Where serious illness cover is added to a life policy on an accelerated basis, the payment of a claim under the serious illness cover will result in the balance of the life cover remaining on the policy being reduced.
6. Convertible term insurance
Convertible term cover, also known as a conversion option, allows you to extend the term of your cover at any point over the course of your policy should you require a higher amount due to a change in your life circumstances.
Choosing convertible term cover makes it possible for you to adjust your term length without having to undergo a medical examination. It bypasses the underwriting requirement regardless of whether or not your health has deteriorated.
The cost of convertible term insurance will depend on the level of cover required, your age and life expectancy at the time of the conversion.
Including a conversion option in your policy may be a good idea if you plan on making significant life changes in the future, such as having children or getting married.
7. Indexation option
Indexation is another optional extra that allows the benefits of your life insurance policy to increase by a certain percentage every year to keep up with inflation.
The sum insured will increase to cover inflation and this helps to protect the real value of your cover as time passes.
If you opt for indexation, your insurer will write to you directly every year to ask if you would like to keep the indexation option active or not.
8. Smokers will pay more
Whether or not you smoke will have a significant impact on the price you pay for your life insurance policy. Due to the increased risk of dying younger, smokers usually end up paying considerably more than non-smokers for the same cover.
It should be noted that those who use e-cigarettes and nicotine replacement products, such as patches or chewing gum, are also categorised as being smokers.
So, for example a non-smoker in their mid-30s who takes out standard cover for €300,000 over 30 years could expect to pay between €22-28 per month, while a smoker of the same age would likely end up paying €42-50 per month for the same cover.
To avail of the lower non-smoker rates, you have to be completely tobacco-free and not have used any nicotine replacement products for a period of 12 months or more.
It should be noted that if you decide to add any extras to your policy such as specified illness cover or indexation, smoking habits will also have an impact on the price.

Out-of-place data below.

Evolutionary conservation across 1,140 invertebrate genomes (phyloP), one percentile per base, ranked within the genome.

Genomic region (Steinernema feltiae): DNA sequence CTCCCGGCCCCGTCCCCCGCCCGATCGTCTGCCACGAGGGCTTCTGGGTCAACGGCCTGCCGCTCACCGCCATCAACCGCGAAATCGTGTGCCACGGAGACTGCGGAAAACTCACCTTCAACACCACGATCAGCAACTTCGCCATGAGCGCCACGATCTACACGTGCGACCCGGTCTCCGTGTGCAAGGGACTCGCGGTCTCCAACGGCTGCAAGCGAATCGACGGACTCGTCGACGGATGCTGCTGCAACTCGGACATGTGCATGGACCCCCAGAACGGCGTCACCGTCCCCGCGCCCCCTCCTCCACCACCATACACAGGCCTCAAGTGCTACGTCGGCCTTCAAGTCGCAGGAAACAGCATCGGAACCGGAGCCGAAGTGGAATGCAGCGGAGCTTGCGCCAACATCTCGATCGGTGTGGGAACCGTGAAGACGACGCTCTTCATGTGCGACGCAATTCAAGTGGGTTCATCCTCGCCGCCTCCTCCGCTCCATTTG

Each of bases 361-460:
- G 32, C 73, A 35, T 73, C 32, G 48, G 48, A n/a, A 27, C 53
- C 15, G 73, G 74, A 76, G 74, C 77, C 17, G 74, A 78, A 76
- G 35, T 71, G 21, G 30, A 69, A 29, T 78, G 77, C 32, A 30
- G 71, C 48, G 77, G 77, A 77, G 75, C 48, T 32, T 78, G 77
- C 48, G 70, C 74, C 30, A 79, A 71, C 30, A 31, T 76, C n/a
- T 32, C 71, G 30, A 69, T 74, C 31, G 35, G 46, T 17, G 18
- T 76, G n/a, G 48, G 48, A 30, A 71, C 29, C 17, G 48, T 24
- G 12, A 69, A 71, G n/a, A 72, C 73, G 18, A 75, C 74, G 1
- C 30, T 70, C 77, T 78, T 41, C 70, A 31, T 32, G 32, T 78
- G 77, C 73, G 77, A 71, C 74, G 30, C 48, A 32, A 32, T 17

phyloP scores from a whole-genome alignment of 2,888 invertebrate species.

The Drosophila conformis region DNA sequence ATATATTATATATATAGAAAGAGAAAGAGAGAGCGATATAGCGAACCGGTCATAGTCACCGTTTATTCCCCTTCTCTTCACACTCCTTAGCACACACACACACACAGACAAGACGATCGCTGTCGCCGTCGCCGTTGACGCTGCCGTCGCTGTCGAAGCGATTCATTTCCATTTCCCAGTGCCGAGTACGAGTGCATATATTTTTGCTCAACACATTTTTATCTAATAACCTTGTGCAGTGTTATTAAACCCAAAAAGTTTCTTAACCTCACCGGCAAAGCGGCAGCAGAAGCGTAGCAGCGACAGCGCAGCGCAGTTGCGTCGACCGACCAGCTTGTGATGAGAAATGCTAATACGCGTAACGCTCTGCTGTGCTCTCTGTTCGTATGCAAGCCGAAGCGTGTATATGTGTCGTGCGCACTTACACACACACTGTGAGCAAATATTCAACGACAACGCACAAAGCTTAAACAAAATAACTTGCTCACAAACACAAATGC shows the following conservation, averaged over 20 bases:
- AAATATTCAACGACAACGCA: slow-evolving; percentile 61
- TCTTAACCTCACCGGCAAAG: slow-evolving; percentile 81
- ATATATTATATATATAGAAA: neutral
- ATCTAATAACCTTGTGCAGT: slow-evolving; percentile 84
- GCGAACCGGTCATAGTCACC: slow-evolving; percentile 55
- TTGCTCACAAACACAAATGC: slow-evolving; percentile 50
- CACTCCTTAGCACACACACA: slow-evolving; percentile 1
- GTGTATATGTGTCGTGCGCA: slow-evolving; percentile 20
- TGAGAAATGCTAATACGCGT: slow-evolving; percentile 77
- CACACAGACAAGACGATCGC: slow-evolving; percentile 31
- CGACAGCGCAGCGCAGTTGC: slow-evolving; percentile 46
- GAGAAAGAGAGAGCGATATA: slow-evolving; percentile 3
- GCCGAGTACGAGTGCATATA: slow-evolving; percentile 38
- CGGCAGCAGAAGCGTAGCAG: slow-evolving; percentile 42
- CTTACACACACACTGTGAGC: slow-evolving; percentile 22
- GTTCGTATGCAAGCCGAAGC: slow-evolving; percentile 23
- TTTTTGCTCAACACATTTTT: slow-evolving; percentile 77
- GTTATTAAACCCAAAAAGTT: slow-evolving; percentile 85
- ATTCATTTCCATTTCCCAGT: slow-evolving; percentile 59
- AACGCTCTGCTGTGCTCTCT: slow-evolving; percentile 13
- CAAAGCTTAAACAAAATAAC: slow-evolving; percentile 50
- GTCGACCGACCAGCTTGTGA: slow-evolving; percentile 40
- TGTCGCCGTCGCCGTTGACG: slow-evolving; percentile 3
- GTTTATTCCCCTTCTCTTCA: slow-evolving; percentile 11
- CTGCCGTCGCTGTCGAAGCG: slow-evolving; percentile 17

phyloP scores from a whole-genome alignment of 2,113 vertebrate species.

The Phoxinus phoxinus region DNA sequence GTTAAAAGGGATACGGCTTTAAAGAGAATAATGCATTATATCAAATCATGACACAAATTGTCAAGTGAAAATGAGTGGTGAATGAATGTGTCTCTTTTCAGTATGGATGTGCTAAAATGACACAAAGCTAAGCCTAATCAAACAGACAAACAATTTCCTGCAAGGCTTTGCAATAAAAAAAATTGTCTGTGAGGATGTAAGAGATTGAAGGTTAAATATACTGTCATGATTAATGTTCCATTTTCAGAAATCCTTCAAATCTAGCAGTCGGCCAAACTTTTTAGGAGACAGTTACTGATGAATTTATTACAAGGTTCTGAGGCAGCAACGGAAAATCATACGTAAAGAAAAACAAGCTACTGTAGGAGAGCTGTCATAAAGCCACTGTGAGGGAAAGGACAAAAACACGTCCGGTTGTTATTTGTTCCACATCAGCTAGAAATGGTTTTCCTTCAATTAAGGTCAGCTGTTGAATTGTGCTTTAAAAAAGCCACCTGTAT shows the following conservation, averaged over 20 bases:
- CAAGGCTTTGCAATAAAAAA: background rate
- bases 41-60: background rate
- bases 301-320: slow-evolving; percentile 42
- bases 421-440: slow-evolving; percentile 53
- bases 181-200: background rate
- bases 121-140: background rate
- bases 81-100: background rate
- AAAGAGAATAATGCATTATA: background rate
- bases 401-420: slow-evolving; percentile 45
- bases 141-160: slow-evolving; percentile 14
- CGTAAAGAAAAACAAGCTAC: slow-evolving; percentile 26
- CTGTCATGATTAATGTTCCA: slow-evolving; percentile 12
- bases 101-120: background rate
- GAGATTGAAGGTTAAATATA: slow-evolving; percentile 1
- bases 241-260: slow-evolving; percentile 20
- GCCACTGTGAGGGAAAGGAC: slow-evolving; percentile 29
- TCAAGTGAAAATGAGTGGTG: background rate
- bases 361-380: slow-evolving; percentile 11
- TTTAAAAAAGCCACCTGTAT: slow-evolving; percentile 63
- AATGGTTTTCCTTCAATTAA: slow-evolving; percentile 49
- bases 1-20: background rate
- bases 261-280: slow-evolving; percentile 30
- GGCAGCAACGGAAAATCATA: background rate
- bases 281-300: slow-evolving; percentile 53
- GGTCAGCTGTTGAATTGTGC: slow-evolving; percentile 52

9. Terminal illness benefit
Many standard premiums also have an added terminal illness benefit. If you’re unsure whether the policy you’re looking at has this, it’s worthwhile checking with the insurance provider as this type of cover can help pay for medical costs you may have.
If you’re diagnosed with a terminal illness and have less than 12 months to live, your insurance company will either pay out the full amount of life cover as of the date of diagnosis, or they will pay around 80%, with the remaining benefit being paid out after death.
A terminal illness is classified as being an illness where, in the opinion of your consultant and your insurer's chief medical officer, you won't survive the next 12 months.
This is different to serious illness cover, which can be added to most life insurance policies for an additional cost, as mentioned previously.
10. Be aware of when claims can be declined
It’s essential to be as honest as possible when applying for life insurance initially, as claims can be declined for withholding information. Any pre-existing medical conditions not disclosed during your application could affect the validity of any future claims.
For example, if your death is caused by a medical condition that you were aware of but didn’t disclose when you first applied for cover, insurers can refuse to payout. Similarly, if you fail to disclose that you’re a smoker and die as a result of lung cancer, your claim will not be paid out.
If you take your own life during the first year or two of the policy, insurers also have the right to refuse to pay out the claim.
Compare life insurance on bonkers.ie
Do you now feel like you’re ready to take out a life insurance policy? You can do so right here on bonkers.ie!
With our comparison service, you’ll also have the option to include the additional extras discussed above, such as a convertible option, indexation and serious illness cover.
You could find the right policy for you and be covered in under one hour!
Don’t forget to review other everyday household bills too and compare available deals for services such as energy, broadband and banking products to see how much you could save by switching to another provider.
Take a look at our other insurance guides
If you found this guide helpful, make sure you check out the other life insurance guides in our series. You may be interested in the following:
- The first guide in our series outlines what each article covers.
- Learn how to compare and apply for life insurance on bonkers.ie.
- Get to grips with the 8 most common life insurance terms you will encounter when selecting your policy.
- Discover the most common and frequently asked questions by consumers when taking out a life insurance policy.
- This guide explains what the life insurance cooling-off period is and how to cancel your policy here.
Have any questions?
If you have any questions about any of the points discussed in this guide, or about life insurance in general feel free to get in touch with us.